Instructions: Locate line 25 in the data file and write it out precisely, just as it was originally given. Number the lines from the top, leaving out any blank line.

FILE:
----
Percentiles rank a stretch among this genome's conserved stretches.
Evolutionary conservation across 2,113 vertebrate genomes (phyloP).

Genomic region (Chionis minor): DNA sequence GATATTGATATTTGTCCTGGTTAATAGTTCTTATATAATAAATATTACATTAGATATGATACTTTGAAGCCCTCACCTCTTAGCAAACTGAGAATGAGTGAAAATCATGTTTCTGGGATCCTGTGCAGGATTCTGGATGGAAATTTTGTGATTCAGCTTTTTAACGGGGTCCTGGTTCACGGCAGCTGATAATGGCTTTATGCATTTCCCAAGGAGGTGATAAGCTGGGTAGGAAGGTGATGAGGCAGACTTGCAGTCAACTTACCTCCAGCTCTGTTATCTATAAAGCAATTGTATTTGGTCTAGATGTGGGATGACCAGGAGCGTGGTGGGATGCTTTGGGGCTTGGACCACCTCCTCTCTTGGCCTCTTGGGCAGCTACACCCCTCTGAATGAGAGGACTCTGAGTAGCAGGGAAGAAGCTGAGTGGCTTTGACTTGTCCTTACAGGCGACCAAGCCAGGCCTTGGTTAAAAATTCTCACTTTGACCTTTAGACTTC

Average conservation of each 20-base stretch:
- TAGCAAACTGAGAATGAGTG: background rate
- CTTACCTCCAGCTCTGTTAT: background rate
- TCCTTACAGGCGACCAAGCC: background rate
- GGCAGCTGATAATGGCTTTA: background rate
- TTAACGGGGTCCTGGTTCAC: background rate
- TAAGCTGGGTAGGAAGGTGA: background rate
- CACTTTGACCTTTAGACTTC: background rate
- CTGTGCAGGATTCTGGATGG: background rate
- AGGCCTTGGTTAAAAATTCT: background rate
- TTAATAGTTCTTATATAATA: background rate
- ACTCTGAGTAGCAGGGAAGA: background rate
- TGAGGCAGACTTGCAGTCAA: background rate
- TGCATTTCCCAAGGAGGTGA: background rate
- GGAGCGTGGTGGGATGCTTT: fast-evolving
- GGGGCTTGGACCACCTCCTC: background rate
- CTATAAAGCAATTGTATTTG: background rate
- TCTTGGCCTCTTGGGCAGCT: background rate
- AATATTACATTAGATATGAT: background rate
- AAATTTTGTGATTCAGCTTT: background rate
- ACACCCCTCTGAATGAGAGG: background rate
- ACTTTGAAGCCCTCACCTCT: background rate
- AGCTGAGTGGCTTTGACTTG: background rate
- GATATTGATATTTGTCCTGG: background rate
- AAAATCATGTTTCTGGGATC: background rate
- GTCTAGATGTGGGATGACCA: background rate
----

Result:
- ACTTTGAAGCCCTCACCTCT: background rate